Bankruptcy is a legal procedure allowing a person or business to have their debts discharged, in part or in whole. It is usually treated as a last resort, because, while it can prevent financial catastrophe, it has some major long-term consequences. This warrants careful consideration of the costs and benefits. Being a creation of federal law, bankruptcy will go through federal courts. Accordingly, the process for filing for bankruptcy in Massachusetts is essentially the same as the process anywhere else in the United States. However, particular courts in Boston, Massachusetts will have individual rules for exemptions, so you should speak with a local attorney before filing.
Chapter 7 Bankruptcy in Boston, Massachusetts
There are 2 main forms of consumer bankruptcies in Boston, Massachusetts: Chapter 7 and Chapter 13 bankruptcy. Chapter 7 involves liquidation of part of a debtor's assets. It requires that a certain percentage of the debtor's property to be sold to pay off as much debt as possible. The majority of property that most people own, however, is exempt. This usually includes homes, vehicles, retirement accounts, and others. These are not available to creditors.
Once all non-exempt assets are sold, and the money from the sales turned over to the creditors, most remaining debt is discharged. But some forms of debt cannot be discharged through Chapter 7 bankruptcy. These include child support payments, student loans, and criminal fines, among others. If most of your Boston, Massachusetts debts are not dischargeable, you may want to consider options other than bankruptcy.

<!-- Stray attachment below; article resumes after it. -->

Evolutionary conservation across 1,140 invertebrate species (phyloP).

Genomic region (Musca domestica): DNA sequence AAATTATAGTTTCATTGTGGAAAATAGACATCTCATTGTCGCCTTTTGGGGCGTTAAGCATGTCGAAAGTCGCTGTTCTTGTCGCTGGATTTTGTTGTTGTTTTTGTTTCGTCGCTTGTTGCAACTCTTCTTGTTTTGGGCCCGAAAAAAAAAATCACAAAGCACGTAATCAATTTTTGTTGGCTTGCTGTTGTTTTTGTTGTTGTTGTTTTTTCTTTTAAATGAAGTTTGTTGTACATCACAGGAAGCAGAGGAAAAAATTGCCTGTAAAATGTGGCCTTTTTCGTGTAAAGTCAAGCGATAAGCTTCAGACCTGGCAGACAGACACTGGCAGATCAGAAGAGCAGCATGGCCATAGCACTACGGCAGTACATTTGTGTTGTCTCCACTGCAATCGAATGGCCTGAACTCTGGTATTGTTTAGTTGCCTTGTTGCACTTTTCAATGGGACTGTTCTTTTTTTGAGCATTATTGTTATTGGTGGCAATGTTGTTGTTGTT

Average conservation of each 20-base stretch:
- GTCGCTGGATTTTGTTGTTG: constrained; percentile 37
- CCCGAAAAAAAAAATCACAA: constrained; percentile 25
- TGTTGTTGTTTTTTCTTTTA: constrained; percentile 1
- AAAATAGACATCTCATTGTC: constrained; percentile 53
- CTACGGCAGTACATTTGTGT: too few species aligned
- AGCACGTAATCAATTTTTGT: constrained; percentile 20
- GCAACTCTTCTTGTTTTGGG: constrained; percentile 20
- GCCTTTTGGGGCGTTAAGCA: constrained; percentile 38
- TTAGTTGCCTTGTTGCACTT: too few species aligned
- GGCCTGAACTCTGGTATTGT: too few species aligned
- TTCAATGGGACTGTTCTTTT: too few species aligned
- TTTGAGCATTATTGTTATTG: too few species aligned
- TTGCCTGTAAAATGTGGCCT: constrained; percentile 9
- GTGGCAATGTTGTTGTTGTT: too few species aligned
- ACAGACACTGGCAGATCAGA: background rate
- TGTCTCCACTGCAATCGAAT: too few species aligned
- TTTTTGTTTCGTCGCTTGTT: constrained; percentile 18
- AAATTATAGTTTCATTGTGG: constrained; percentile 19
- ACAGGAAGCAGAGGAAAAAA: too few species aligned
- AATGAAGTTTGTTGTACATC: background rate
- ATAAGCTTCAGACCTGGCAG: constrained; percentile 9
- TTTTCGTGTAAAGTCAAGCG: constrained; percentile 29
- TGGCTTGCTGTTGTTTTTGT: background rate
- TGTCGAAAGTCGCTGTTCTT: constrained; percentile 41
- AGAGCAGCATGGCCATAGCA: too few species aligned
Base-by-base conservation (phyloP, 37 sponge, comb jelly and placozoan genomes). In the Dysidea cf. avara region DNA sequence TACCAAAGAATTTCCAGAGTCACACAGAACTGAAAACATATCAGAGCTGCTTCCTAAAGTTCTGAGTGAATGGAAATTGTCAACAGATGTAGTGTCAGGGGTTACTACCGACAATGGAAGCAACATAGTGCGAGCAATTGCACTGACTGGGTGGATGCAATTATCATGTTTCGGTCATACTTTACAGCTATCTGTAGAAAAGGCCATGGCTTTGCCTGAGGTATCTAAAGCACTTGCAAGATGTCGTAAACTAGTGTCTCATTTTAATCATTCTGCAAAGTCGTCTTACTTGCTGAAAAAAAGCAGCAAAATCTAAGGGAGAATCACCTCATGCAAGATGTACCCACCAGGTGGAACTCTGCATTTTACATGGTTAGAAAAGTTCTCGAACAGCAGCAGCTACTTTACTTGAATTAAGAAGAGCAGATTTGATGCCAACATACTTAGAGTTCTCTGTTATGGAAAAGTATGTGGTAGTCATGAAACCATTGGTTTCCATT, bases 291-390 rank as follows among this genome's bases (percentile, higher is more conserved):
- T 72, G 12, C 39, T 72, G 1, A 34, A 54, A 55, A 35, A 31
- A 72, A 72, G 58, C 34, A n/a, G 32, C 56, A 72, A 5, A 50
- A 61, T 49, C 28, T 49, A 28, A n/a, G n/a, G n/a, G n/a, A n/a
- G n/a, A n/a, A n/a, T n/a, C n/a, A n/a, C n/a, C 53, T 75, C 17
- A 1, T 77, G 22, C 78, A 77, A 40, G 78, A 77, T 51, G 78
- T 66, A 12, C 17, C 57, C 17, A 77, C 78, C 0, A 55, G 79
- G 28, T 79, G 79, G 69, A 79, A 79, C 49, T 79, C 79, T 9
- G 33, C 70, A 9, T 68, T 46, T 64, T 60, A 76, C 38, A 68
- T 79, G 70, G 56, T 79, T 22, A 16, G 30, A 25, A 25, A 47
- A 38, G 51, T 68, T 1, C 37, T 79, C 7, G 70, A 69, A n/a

Chapter 13 Bankruptcy in Boston, Massachusetts
In Boston, Massachusetts, Chapter 13 is quite different from Chapter 7. Chapter 13 may or may not be the best choice for you; this depends on the facts of your particular situation. Chapter 13 bankruptcy does not discharge debt. Instead, it restructures it. This involves the bankruptcy court coming up with a new payment plan that supersedes the terms of the agreements that gave rise to the debt in the first place. This results in a new payment plan that the debtor should find manageable, if he or she can make a few sacrifices.
Which Type of Consumer Bankruptcy Should I File in Boston, Massachusetts
Whether Chapter 7 or Chapter 13 is the right choice for you depends heavily on your individual situation. If you have a stable income stream, and a lot of non-exempt property, Chapter 13 might be right for you. If you don't have a stable income, and most of your property is exempt, Chapter 7 might be a better way to go.
In any case, it would be a good idea to consult a local bankruptcy lawyer in Boston, Massachusetts. Your lawyer can make an educated judgment as to what your best option is, and advise you accordingly (of course, the choice to file for bankruptcy is ultimately yours).